God Loves His Leaders
I just wrote my first book entitled The Reckless Love of God and day after it released I was contacted by LifeWay to write a series of guest posts pertaining to how God's love impacts both the leader personally and then to speak a little bit as to how that translates practically into an overall ethos of the day to day responsibilities of leading in the local church.
It is imperative that leaders in the local church continually stay reminded of the fact that being called to lead in kingdom work at any capacity (pastor, deacon, Sunday School teachers, greeters, custodians, etc.) is an outlandish act of grace. Paul told the Ephesian elders that Jesus purchased the Church with “his own blood” and that the Holy Spirit appointed them as overseers in the church (Acts 20:28). To be entrusted with the Gospel as well as to look after, care for, and be involved in the ongoing discipleship of the souls of other believers is incredible grace! Leading is serious work. It’s also seriously hard work.
What Leadership Really Feels Like
Ask any leader in the church and they’ll tell you that leadership can feel awfully lonely at times. Sometimes the loneliness can go on for days, weeks, months, and for some, years. You don’t even have to bear the title “pastor” or “deacon” in a church to know loneliness accompanies responsibility–just ask any parent. Leaders, like parents, are often taken for granted being that there are hours of work that nobody sees, menial tasks performed that go unnoticed; or big wins that nobody or congratulates or celebrates along the way. Additionally good leaders, like parents, know that it is ultimately up to them to take responsibility for when things go bad, and yet, rarely, if ever, should leaders take the credit for when something goes right. After enough of these routine punch-to-the-stomach-experiences, it is not uncommon for leaders to moan over feeling used and burnt out. When there’s a shortage on thank you's and honor is a foreign concept, the seeds of discouragement set in, and before long, apathy blooms in the heart of the leader.
Disorientation, Big Egos, and Beat-Downs
This all leads to a place of real disorientation. Once a leader is disoriented, anything can happen. Tension, fights, blow ups, sporadic spending, moral failure, everything disastrous, start cropping up. Then there’s the fact that some leaders are put on a pedestal and unnecessarily glorified. This inflates the leader’s ego, and they become haughty and entitled. Or there are those who for the sake of “keeping the leader humble” constantly nit-pick and critique the leader without end.
Living in the leadership paradox is tough. The swing of the pendulum of the over-inflated ego or total beat-down of critics is exhausting. Oh, and then there’s continual renouncing of oneself and looking to Jesus for strength, purpose, and identity, (like every other Christian!) doesn’t go without resistance from the world, the flesh, and the devil.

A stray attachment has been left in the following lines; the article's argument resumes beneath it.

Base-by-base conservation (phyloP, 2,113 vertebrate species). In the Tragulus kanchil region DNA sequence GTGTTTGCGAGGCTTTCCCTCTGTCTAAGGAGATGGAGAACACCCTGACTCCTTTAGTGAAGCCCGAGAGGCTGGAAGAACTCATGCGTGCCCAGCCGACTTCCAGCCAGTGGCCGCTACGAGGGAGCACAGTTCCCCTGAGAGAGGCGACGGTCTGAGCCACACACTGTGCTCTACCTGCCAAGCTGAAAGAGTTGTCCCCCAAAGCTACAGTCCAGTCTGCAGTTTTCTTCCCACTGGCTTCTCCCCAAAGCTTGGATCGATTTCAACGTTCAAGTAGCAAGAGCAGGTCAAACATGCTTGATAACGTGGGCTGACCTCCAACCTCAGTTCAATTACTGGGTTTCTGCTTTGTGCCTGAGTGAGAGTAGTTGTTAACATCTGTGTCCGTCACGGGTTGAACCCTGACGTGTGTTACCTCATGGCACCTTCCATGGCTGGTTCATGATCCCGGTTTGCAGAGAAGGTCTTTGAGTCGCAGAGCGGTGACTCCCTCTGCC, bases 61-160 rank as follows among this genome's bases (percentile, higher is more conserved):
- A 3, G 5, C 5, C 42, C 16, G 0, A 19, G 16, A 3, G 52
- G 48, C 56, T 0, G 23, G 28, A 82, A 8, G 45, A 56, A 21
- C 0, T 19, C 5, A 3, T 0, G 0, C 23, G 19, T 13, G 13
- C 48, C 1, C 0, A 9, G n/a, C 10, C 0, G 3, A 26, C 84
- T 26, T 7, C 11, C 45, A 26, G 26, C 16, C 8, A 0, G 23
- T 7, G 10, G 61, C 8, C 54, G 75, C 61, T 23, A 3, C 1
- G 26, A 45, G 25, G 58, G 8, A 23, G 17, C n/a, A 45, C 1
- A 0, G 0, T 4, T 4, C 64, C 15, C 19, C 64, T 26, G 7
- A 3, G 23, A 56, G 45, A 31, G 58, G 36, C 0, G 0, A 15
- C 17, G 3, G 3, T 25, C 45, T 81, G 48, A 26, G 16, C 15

Anybody want to sign up for leadership, yet?
The Love of God: Remedy to the Leadership Paradox
So where does the Christian leader find strength, comfort, encouragement, and identity? What brings clarity, grounding, and sanity to the leader? It is surely not in pithy self-talk nor is it in grinding it out, white knuckling the whole experience, just hoping the it’ll end soon. It’s not in bigger budgets or more staff. Rather, the answer to the leadership paradox is in the nature of the very personal love of God for the leader!
A 30 Second Exercise
Leader, when was the last time you thought about God loving you with no strings attached to your role in the church? What if its not about what you bring to the table? What if the answer for your ego-tortured or beat-down soul is found at the communion table? What if the wind you’ve been looking for to fill your sail has been blowing from Calvary for 2,000 years and isn’t showing signs of dying down?
Take 30 seconds and try this exercise out of The Reckless Love of God (p. 144) –
In Galatians 2:20 Paul writes:
“I have been crucified with Christ. It is no longer I who live, but Christ who lives in me. And the life I now live in the flesh I live by faith in the Son of God, who loved me and gave himself for me.”
Theologian, Tom Schriener tells us that Paul sees this love as extending to all Christians, but the individualistic emphasis must not be neglected.
Now let’s read this verse a bit differently. Remove Paul’s personal pronouns, and in your poverty of spirit and with the bold confidence you have in the person and work of Jesus, put your name in the blanks:
“____________ [has] been crucified with Christ. It is no longer _________ who [lives], but Christ who lives in ___________. And the life __________ now [lives] in the flesh __________ [lives] by faith in the Son of God, who loved __________ and gave himself for ____________.”
Leader, Jesus wants the best for you. And therefore, he gives you his love.